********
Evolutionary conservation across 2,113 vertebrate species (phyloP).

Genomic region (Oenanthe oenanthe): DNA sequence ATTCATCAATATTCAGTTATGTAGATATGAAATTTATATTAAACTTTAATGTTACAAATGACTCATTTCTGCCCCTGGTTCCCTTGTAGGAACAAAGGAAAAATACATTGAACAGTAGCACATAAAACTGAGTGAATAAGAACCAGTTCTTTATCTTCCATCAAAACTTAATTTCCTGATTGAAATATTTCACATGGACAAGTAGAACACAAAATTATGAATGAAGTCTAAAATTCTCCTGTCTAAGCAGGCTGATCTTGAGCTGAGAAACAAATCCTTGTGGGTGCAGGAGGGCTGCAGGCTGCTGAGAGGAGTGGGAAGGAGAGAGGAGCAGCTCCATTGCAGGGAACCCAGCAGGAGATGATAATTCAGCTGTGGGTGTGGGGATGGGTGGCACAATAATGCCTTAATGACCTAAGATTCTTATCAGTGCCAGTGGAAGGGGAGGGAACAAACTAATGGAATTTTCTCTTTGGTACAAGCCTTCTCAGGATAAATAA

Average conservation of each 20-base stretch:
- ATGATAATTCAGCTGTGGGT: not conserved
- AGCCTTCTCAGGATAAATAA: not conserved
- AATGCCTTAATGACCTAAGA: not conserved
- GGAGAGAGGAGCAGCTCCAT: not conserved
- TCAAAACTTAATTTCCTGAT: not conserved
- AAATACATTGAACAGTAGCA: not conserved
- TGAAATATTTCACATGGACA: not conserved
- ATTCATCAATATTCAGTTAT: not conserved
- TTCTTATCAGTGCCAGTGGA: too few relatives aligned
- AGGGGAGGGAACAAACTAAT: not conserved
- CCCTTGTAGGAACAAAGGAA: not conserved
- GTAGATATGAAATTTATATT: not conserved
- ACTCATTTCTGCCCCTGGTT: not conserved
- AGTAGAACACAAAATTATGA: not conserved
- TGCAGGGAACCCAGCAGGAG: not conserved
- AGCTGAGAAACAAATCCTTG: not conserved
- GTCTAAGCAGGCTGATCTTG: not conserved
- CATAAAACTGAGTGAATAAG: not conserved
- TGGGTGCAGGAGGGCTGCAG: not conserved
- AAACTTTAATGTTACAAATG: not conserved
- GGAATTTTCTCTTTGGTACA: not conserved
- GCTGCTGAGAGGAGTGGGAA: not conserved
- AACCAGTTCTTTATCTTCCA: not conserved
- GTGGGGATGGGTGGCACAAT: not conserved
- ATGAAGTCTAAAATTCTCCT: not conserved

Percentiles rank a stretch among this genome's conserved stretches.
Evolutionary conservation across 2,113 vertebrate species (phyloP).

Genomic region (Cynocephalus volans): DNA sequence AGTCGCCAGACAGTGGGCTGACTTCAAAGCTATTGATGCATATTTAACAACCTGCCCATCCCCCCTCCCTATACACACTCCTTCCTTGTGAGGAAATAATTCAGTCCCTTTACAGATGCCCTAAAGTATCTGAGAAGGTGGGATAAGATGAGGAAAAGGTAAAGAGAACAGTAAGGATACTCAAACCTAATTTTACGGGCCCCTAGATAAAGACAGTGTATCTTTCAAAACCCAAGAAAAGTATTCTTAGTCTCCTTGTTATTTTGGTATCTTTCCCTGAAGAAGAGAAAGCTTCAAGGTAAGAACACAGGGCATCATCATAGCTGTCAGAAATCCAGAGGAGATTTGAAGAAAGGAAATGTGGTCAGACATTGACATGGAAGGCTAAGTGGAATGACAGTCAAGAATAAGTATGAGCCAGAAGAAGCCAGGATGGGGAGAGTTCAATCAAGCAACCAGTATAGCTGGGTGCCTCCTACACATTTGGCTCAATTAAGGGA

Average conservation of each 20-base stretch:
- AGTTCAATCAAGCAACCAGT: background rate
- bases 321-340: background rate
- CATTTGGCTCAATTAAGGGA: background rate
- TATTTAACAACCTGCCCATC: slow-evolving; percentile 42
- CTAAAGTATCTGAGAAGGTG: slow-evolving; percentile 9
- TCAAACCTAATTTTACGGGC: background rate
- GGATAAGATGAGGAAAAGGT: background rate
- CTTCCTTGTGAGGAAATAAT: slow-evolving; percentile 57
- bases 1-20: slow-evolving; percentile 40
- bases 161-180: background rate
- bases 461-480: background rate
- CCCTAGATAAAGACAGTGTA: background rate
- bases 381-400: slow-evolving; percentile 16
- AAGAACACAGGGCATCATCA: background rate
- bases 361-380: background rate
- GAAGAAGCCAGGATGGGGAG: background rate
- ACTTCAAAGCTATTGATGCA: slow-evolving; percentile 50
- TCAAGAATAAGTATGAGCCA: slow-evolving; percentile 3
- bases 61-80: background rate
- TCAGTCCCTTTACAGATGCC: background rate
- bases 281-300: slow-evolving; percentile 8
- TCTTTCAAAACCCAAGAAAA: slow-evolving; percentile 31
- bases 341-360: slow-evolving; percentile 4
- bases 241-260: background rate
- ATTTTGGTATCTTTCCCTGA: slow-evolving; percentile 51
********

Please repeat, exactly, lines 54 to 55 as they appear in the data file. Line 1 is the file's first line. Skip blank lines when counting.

- TCTTTCAAAACCCAAGAAAA: slow-evolving; percentile 31
- bases 341-360: slow-evolving; percentile 4